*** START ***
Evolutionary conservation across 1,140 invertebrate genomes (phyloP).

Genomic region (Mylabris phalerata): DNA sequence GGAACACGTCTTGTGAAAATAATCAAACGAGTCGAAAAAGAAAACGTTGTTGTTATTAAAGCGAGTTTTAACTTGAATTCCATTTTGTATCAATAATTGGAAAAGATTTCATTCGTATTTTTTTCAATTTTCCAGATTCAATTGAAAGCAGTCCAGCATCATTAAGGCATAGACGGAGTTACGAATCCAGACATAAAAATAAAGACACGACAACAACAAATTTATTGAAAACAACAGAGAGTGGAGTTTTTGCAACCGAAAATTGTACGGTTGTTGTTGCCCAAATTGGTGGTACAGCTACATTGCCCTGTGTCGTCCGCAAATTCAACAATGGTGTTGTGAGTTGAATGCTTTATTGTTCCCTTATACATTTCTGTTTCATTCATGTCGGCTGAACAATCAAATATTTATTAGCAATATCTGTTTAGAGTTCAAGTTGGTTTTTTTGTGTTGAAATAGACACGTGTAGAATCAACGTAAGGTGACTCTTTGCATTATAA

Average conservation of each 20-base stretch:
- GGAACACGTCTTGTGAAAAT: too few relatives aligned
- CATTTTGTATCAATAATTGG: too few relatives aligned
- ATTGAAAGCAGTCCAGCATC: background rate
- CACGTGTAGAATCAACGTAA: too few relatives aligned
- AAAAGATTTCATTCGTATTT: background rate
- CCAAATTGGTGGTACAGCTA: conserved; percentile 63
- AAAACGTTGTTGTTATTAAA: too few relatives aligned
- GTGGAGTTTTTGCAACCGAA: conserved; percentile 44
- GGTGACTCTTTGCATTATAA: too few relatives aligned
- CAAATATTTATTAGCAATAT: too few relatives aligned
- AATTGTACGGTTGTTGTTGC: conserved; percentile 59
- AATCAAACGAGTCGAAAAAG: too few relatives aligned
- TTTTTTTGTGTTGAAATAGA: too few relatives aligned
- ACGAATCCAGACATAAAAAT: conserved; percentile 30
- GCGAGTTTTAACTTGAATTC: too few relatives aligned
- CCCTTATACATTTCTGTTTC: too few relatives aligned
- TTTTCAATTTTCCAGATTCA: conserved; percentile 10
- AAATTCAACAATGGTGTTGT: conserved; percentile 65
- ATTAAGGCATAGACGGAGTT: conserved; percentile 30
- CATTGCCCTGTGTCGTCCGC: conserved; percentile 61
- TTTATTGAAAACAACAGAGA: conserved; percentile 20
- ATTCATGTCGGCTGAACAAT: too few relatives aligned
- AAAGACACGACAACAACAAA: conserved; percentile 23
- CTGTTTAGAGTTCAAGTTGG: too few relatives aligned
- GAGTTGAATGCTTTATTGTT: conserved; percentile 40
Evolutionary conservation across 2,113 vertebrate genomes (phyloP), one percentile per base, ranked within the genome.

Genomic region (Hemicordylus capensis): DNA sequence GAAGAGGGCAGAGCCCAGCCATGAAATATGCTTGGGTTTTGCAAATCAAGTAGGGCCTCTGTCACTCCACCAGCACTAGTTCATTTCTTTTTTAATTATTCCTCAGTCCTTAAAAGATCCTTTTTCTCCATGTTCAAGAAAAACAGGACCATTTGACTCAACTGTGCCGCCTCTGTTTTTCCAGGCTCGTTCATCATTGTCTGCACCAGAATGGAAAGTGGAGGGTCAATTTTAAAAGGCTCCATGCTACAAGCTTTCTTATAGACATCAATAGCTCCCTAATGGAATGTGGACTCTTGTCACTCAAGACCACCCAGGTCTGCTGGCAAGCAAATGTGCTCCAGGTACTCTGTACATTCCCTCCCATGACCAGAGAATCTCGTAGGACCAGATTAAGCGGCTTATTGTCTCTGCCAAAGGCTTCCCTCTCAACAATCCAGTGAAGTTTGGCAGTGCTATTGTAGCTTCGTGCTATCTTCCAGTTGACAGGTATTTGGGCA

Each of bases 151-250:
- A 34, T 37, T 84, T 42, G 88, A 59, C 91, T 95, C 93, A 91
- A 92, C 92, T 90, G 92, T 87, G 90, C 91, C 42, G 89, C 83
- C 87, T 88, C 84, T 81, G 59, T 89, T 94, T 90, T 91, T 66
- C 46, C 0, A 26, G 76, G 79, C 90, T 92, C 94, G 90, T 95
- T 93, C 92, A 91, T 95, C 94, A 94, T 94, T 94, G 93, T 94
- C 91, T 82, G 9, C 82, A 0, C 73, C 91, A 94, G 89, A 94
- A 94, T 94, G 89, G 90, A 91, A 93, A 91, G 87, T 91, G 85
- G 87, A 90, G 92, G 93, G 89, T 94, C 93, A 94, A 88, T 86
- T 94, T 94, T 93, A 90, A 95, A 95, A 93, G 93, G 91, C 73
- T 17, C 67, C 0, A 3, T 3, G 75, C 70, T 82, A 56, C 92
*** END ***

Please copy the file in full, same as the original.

Evolutionary conservation across 1,140 invertebrate genomes (phyloP).

Genomic region (Mylabris phalerata): DNA sequence GGAACACGTCTTGTGAAAATAATCAAACGAGTCGAAAAAGAAAACGTTGTTGTTATTAAAGCGAGTTTTAACTTGAATTCCATTTTGTATCAATAATTGGAAAAGATTTCATTCGTATTTTTTTCAATTTTCCAGATTCAATTGAAAGCAGTCCAGCATCATTAAGGCATAGACGGAGTTACGAATCCAGACATAAAAATAAAGACACGACAACAACAAATTTATTGAAAACAACAGAGAGTGGAGTTTTTGCAACCGAAAATTGTACGGTTGTTGTTGCCCAAATTGGTGGTACAGCTACATTGCCCTGTGTCGTCCGCAAATTCAACAATGGTGTTGTGAGTTGAATGCTTTATTGTTCCCTTATACATTTCTGTTTCATTCATGTCGGCTGAACAATCAAATATTTATTAGCAATATCTGTTTAGAGTTCAAGTTGGTTTTTTTGTGTTGAAATAGACACGTGTAGAATCAACGTAAGGTGACTCTTTGCATTATAA

Average conservation of each 20-base stretch:
- GGAACACGTCTTGTGAAAAT: too few relatives aligned
- CATTTTGTATCAATAATTGG: too few relatives aligned
- ATTGAAAGCAGTCCAGCATC: background rate
- CACGTGTAGAATCAACGTAA: too few relatives aligned
- AAAAGATTTCATTCGTATTT: background rate
- CCAAATTGGTGGTACAGCTA: conserved; percentile 63
- AAAACGTTGTTGTTATTAAA: too few relatives aligned
- GTGGAGTTTTTGCAACCGAA: conserved; percentile 44
- GGTGACTCTTTGCATTATAA: too few relatives aligned
- CAAATATTTATTAGCAATAT: too few relatives aligned
- AATTGTACGGTTGTTGTTGC: conserved; percentile 59
- AATCAAACGAGTCGAAAAAG: too few relatives aligned
- TTTTTTTGTGTTGAAATAGA: too few relatives aligned
- ACGAATCCAGACATAAAAAT: conserved; percentile 30
- GCGAGTTTTAACTTGAATTC: too few relatives aligned
- CCCTTATACATTTCTGTTTC: too few relatives aligned
- TTTTCAATTTTCCAGATTCA: conserved; percentile 10
- AAATTCAACAATGGTGTTGT: conserved; percentile 65
- ATTAAGGCATAGACGGAGTT: conserved; percentile 30
- CATTGCCCTGTGTCGTCCGC: conserved; percentile 61
- TTTATTGAAAACAACAGAGA: conserved; percentile 20
- ATTCATGTCGGCTGAACAAT: too few relatives aligned
- AAAGACACGACAACAACAAA: conserved; percentile 23
- CTGTTTAGAGTTCAAGTTGG: too few relatives aligned
- GAGTTGAATGCTTTATTGTT: conserved; percentile 40
Evolutionary conservation across 2,113 vertebrate genomes (phyloP), one percentile per base, ranked within the genome.

Genomic region (Hemicordylus capensis): DNA sequence GAAGAGGGCAGAGCCCAGCCATGAAATATGCTTGGGTTTTGCAAATCAAGTAGGGCCTCTGTCACTCCACCAGCACTAGTTCATTTCTTTTTTAATTATTCCTCAGTCCTTAAAAGATCCTTTTTCTCCATGTTCAAGAAAAACAGGACCATTTGACTCAACTGTGCCGCCTCTGTTTTTCCAGGCTCGTTCATCATTGTCTGCACCAGAATGGAAAGTGGAGGGTCAATTTTAAAAGGCTCCATGCTACAAGCTTTCTTATAGACATCAATAGCTCCCTAATGGAATGTGGACTCTTGTCACTCAAGACCACCCAGGTCTGCTGGCAAGCAAATGTGCTCCAGGTACTCTGTACATTCCCTCCCATGACCAGAGAATCTCGTAGGACCAGATTAAGCGGCTTATTGTCTCTGCCAAAGGCTTCCCTCTCAACAATCCAGTGAAGTTTGGCAGTGCTATTGTAGCTTCGTGCTATCTTCCAGTTGACAGGTATTTGGGCA

Each of bases 151-250:
- A 34, T 37, T 84, T 42, G 88, A 59, C 91, T 95, C 93, A 91
- A 92, C 92, T 90, G 92, T 87, G 90, C 91, C 42, G 89, C 83
- C 87, T 88, C 84, T 81, G 59, T 89, T 94, T 90, T 91, T 66
- C 46, C 0, A 26, G 76, G 79, C 90, T 92, C 94, G 90, T 95
- T 93, C 92, A 91, T 95, C 94, A 94, T 94, T 94, G 93, T 94
- C 91, T 82, G 9, C 82, A 0, C 73, C 91, A 94, G 89, A 94
- A 94, T 94, G 89, G 90, A 91, A 93, A 91, G 87, T 91, G 85
- G 87, A 90, G 92, G 93, G 89, T 94, C 93, A 94, A 88, T 86
- T 94, T 94, T 93, A 90, A 95, A 95, A 93, G 93, G 91, C 73
- T 17, C 67, C 0, A 3, T 3, G 75, C 70, T 82, A 56, C 92